"Want motivation?" asked Stuckey. "I think running makes you sharper too. You taste better and you enjoy things more in a way. When you're worn out, you're not focused. And the best thing is you can take the running with you when you go on the road. All you need is a pair a sneakers."

Motivation is the key, of course. For some people though, it comes only after reaching a low point and getting a wake-up call from their body.

With his TV exposure, big-name restaurants and overall popularity, Joe Bastianich, 45, is one of the most visible examples of healthy living while maintaining a busy schedule. In between running his restaurant and wine businesses, Bastianich currently runs two to three marathons a year and has also participated in Iron Man triathlons. But unlike with Stuckey, Bastianich wasn't always fit.

"It just got to the point where I realized I'd let myself go. I'd been in the restaurant business pretty much all my life. But being in the restaurant business shouldn't be an excuse," said Bastianich. "In fact, it should be considered an advantage for us, because we should be more more educated about how to eat properly and thus more knowledgeable about how to manage our health."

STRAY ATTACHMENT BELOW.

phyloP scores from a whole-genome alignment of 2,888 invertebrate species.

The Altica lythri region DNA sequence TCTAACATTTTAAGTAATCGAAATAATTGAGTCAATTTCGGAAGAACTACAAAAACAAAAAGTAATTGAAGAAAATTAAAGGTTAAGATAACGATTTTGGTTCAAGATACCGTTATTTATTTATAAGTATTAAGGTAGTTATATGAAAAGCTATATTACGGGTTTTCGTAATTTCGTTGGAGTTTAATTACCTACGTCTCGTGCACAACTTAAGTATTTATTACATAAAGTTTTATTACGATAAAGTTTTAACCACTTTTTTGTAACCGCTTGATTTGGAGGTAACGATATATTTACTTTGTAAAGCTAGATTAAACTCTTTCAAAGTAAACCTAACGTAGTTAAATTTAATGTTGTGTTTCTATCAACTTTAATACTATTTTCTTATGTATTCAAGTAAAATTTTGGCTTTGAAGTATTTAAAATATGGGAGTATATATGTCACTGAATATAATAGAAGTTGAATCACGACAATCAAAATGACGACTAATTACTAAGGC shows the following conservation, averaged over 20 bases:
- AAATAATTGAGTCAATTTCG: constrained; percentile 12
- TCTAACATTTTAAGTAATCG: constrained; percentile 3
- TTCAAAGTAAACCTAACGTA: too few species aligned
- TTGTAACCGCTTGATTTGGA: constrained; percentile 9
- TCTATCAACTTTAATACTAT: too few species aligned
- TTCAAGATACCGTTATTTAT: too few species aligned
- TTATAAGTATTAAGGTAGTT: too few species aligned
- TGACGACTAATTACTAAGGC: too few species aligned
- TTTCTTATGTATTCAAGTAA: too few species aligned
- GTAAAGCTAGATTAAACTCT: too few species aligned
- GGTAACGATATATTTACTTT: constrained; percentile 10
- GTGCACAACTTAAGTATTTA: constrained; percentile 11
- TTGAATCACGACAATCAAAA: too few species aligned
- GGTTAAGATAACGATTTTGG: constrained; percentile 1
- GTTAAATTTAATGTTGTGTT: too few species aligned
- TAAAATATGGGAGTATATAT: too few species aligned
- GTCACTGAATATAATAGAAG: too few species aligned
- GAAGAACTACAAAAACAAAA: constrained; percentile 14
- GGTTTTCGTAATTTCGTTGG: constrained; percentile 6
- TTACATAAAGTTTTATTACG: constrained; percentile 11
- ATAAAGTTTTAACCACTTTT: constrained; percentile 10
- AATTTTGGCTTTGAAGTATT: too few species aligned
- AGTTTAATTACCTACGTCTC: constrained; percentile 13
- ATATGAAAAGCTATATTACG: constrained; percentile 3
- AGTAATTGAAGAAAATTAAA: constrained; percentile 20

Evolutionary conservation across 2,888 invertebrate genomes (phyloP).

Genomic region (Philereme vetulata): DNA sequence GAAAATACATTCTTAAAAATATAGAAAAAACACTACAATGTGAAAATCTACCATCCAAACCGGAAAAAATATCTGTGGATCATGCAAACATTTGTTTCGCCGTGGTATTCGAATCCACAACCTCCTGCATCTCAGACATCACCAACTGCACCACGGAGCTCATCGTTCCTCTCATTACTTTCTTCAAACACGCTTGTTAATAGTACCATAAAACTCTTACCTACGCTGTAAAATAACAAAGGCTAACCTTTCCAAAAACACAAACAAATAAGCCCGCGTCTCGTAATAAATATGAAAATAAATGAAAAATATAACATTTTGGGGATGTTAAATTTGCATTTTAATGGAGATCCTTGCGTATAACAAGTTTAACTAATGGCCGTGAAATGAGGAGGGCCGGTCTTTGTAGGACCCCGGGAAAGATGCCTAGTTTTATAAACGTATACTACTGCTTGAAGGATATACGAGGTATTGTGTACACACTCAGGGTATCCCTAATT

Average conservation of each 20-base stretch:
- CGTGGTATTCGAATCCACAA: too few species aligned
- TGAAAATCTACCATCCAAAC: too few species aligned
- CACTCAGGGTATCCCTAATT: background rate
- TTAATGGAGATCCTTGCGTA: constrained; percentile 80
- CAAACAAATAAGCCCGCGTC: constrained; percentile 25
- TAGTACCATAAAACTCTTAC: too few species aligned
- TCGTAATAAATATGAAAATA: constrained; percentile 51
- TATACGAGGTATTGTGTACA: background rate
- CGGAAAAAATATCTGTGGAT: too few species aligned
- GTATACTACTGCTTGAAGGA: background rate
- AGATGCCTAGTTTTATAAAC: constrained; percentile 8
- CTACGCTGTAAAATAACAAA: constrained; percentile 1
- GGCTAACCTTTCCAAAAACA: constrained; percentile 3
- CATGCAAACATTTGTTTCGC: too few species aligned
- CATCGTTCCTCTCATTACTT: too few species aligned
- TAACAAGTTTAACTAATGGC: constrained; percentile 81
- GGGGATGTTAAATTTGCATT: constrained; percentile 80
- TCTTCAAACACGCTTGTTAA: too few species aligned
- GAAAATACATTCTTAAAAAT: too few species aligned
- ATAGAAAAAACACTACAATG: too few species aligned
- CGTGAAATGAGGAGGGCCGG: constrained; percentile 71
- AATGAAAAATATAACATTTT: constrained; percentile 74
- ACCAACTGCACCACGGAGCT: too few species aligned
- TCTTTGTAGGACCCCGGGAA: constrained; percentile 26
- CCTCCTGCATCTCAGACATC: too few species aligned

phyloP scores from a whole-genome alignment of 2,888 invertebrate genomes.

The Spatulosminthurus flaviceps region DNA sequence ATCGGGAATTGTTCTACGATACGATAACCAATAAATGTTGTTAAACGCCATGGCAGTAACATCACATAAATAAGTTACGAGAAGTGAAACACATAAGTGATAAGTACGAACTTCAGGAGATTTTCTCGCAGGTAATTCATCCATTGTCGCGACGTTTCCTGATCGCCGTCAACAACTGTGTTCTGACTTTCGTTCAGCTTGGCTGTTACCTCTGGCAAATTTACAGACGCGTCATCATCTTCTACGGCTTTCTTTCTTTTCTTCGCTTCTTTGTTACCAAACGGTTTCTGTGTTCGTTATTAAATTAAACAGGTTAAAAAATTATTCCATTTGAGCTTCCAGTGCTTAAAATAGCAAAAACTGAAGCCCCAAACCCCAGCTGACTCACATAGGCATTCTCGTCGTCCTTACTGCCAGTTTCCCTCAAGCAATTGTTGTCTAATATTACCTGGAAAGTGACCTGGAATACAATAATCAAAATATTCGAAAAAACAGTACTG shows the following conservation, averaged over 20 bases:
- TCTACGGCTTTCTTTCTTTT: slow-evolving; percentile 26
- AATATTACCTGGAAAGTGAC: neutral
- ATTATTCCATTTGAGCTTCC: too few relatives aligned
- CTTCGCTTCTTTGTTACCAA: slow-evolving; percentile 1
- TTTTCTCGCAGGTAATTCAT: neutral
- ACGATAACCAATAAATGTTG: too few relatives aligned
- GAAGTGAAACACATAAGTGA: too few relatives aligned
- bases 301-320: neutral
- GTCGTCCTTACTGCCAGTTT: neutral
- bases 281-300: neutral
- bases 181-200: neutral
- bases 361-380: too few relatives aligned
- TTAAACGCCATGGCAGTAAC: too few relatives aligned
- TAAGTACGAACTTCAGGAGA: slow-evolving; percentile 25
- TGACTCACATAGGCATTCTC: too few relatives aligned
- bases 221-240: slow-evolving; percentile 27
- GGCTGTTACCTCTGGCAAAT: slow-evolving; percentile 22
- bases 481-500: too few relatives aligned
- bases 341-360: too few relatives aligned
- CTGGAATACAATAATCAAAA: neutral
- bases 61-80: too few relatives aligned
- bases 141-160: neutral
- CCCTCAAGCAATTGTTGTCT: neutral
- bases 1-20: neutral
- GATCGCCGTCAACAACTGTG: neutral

Since starting his routine about eight years ago, Bastianich, said he's lost 60 pounds from his highest weight to his fittest point and has also beaten back diabetes and cholesterol issues.

"In the end, exercise is a moderating effect on your lifestyle. It's not punishment," said Bastianich. "If you're going to drink wine at dinner, but know you're getting up the next morning to go for a run, you find the balance necessary to do that and you wind up enjoying both sides of it."

Getting started on any exercise routine is the hardest part. For wine and food professionals, sometimes that can be extra difficult because it means admitting defeat, in a way.